‘Not for Sale’: The World’s Most Powerful Banks Are Getting Bribes to Pay Off Former Employees

When a whistleblower, known only as ‘mammotty’, first filed a complaint against banks in 2009, they responded by promising to investigate the complaint and punish any person who violated their terms of service.

It wasn’t until he filed his first complaint that the banks changed their ways.

Now, the financial services industry has been caught in the middle of a conflict of interest.

According to an investigation by The Wall St. Journal, banks are paying former employees to lobby on their behalf.

Some banks are offering incentives that will enable the former employees who are unhappy with their work to make a settlement.

The banks have refused to reveal the identities of the former workers.

Some have even tried to make it appear as if the former employee has been fired for being a whistleblower.

The companies that provide services to banks have long used the same tactics that former employees have used against them.

As the WSJ report points out, the banks are using these techniques to keep former employees happy while they work. 

In a recent interview, former CEO and co-founder of the Bank of America and Citigroup, David J. Hicks, told the WSJM that “they were very upfront with us about their position and their concerns, which is why we stayed and we didn’t leave until we were satisfied that we were on the right track.”

Hicks said that the companies “were very upfront and forthright” about their stance, which included not paying former staff severance or even providing severance packages to former employees.

The WSJ investigation, however, indicates that the former executives of some of the biggest banks in the world are paying their former employees for the benefit of their former executives. 

According to The Wall Str, an investigative journalist and media organization based in London, former Bank of New York Mellon executives, including Hicks, have donated $250,000 to the campaign of one of the largest US lobbying firms, the Government Accountability Institute.

This is the same Government Accountability Initiative, which the Wall Street, which Hicks founded, also runs.

In 2014, GAI was a founding member of the United States Chamber of Commerce and lobbied against a number of anti-labor and environmental legislation, including the Environmental Protection Agency’s proposed greenhouse gas emissions standards.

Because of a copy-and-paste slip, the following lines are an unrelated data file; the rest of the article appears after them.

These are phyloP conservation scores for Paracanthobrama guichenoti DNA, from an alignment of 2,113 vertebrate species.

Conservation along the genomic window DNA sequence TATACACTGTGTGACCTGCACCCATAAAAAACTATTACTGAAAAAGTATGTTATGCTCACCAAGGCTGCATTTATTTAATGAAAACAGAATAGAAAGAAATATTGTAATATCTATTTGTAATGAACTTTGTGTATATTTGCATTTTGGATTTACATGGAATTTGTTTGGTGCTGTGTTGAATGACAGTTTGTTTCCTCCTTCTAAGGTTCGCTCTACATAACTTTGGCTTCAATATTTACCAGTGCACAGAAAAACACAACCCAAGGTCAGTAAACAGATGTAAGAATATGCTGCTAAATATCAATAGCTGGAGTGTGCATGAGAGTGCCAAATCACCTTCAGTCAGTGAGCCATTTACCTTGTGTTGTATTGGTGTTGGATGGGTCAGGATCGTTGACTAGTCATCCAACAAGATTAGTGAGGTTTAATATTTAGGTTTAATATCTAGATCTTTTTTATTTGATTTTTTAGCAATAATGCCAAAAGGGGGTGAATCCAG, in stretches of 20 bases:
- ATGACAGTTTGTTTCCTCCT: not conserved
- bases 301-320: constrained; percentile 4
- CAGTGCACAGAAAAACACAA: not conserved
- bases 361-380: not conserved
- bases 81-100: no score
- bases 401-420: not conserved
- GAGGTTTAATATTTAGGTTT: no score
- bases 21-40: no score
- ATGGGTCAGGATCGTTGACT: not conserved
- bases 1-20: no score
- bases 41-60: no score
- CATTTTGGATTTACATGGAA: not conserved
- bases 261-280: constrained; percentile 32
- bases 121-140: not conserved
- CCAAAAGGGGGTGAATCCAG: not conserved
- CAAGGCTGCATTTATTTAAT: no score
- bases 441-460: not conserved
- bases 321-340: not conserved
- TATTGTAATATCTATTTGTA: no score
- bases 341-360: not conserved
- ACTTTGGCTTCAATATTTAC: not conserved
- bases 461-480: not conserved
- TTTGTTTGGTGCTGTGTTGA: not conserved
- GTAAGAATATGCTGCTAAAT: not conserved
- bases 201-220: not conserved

Hicks and his co-founders have donated to the Chamber since 2005. 

The Wall Street article also states that Hicks is a member of an advisory board of American Express, one of America’s largest credit card companies.

The former employees of AmericanExpress were fired by the bank in 2013 for allegedly not meeting performance goals.

According a spokesperson for American Express: “American Express has a long history of transparency and accountability, and we expect its employees to follow these practices.” 

The WSJ article also indicates that Hicks, as CEO of Bank of Mexico, was also a former executive at Citigroup.

Hicks resigned as CEO in 2011, after Citigroup took over his company.

The article also says that Hicks had a financial stake in a hedge fund that was a shareholder in Citigroup’s mortgage-backed securities.

The hedge fund’s CEO, Richard A. Stengel, is also a member the American Institute of Certified Public Accountants, the profession’s oldest and largest group of accounting experts. 

It’s not clear what Hicks was paid by Citigroup in the past or how much he received in severance.

The WallStJ article is just the latest in a long line of reports detailing the revolving door between Wall Street and the government.

In 2015, the US government revealed that some of its top financial regulators were part of a criminal network that used their position to funnel millions of dollars in bribes to former government officials. 

Despite these allegations, however—including those that the Department of Justice has said are fraudulent—Wall Street has remained defiant.

Former Secretary of the Treasury, Larry Summers, defended the practice of bribing former government employees.

“It is a practice that exists in every industry,” Summers said in 2015.

“There are many people who get money for doing favors.

It’s part of the culture.”

He went on to claim that the practice has “been a staple of the private sector for a very long time.”